There was evidence sufficient to support a conclusion by the jury that this was a particularly dangerous crossing and that there were no signals to warn one approaching the crossing that a train which they could not see was approaching. It is true that there is no statute in Colorado requiring a railroad company to maintain a special warning facility at a particularly dangerous crossing; but the rights of the general public and of a railroad company at a crossing of this kind are reciprocal and mutual and it is necessary that reasonable warning be given by a railroad company of the approach of its trains. That which constitutes reasonable warning depends upon the conditions and circumstances at the particular crossing. When all of the facts and circumstances here are considered together, men of reasonable minds might differ as to whether the exercise of ordinary care and prudence required the railroad to install and maintain some special warning signal in view of the character of the crossing here, and thus a jury question on this point was presented. Interstate Motor Lines v. Great Western Ry., 161 F.2d 968 (10th Cir.).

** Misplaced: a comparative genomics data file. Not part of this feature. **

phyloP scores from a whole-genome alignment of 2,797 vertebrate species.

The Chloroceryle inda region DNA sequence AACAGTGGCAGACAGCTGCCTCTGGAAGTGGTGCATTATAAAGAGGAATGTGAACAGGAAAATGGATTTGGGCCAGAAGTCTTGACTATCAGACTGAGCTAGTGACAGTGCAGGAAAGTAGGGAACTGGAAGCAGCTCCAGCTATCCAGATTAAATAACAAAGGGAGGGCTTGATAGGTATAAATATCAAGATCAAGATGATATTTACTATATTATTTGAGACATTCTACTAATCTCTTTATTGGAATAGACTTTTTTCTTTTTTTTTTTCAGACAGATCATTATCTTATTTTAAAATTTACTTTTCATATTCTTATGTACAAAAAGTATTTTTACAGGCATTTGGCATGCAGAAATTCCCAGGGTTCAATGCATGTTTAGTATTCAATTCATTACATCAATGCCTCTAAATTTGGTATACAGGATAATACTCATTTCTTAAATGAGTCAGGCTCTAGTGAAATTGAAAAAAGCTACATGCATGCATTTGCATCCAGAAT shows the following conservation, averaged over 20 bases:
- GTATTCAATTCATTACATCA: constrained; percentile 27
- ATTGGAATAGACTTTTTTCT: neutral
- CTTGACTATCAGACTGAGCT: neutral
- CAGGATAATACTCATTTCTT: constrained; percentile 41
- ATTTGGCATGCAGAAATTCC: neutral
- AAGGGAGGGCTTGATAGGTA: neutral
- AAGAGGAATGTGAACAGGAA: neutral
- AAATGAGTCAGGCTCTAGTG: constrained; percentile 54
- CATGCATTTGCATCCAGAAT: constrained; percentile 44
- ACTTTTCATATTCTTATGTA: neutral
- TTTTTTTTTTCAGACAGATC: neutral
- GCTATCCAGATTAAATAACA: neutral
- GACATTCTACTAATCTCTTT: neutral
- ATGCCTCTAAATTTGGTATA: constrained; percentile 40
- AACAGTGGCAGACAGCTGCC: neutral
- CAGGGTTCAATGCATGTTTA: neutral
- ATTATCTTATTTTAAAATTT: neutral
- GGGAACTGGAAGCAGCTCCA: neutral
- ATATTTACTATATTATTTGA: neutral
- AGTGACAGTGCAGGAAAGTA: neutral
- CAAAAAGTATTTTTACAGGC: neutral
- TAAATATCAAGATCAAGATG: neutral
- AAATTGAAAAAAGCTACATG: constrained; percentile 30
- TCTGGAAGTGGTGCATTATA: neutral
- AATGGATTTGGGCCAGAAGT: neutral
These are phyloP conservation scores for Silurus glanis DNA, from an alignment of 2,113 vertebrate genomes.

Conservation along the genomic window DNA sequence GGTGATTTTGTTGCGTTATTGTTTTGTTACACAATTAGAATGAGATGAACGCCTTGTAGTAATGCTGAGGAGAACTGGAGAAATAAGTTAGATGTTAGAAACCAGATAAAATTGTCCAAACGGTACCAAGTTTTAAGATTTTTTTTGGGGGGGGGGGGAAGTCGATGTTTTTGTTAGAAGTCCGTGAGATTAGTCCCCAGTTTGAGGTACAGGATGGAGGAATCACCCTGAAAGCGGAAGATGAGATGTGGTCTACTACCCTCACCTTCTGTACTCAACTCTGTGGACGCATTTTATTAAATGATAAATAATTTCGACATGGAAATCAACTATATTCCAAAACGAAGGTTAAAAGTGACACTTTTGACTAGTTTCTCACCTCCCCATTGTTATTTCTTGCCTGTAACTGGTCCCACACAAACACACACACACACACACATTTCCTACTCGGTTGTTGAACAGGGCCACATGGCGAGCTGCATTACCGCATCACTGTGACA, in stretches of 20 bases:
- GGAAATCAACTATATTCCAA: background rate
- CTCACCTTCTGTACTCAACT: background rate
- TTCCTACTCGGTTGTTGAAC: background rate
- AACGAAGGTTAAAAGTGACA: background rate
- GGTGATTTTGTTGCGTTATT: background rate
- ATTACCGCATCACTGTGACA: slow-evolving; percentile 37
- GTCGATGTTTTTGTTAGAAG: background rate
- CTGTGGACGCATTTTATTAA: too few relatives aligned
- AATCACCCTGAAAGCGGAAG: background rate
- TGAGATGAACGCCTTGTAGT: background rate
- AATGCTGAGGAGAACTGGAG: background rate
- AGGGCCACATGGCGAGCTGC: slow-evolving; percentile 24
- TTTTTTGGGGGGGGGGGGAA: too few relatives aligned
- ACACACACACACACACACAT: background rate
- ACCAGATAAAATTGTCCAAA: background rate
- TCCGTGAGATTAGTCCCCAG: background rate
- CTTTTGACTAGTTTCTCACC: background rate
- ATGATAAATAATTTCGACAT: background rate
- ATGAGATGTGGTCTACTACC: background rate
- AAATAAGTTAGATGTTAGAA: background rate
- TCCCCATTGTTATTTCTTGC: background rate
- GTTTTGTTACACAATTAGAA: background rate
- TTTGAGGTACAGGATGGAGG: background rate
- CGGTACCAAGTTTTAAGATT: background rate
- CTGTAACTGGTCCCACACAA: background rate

Moreover, there was evidence in the record that the defendants failed to provide even the limited degree of warning which would have resulted from the blowing of the whistle and the ringing of the bell on the locomotive, which, if believed by the jury, would warrant a finding of negligence as a matter of law under the physical circumstances of this crossing.

It is true that the fireman testified that he commenced ringing the bell and blowing the whistle at a distance of 1320 feet from the crossing. On the other hand, three witnesses testified that they heard no whistle or bell although they were in a position to hear such sounds had they occurred. Such testimony, although negative in character, was of probative value and presented a jury question. We have said:

"The probative force of negative testimony depends largely upon circumstances. In some circumstances, its probative force may be so slight as to reach the vanishing point; in other circumstances, such testimony may be more persuasive than the positive testimony of some witnesses. It is only when it is so clear that such testimony has no probative value whatever that reasonable men would not differ in their conclusions with reference thereto that courts are justified in disregarding it on the ground that it does not rise to the dignity of evidence. * * *" Colorado & S. Ry. v. Honaker, 92 Colo. 239, 19 P.2d 759.

The witnesses testified that they were in such position to hear the sound of whistle or bell had they been given. The jury could, if it believed these witnesses, reasonably conclude that no bell or whistle was sounded as the train approached the crossing. There was sufficient evidence presented from which a jury could find the *39 defendants had not exercised reasonable care and prudence under the circumstances and conditions present at this crossing.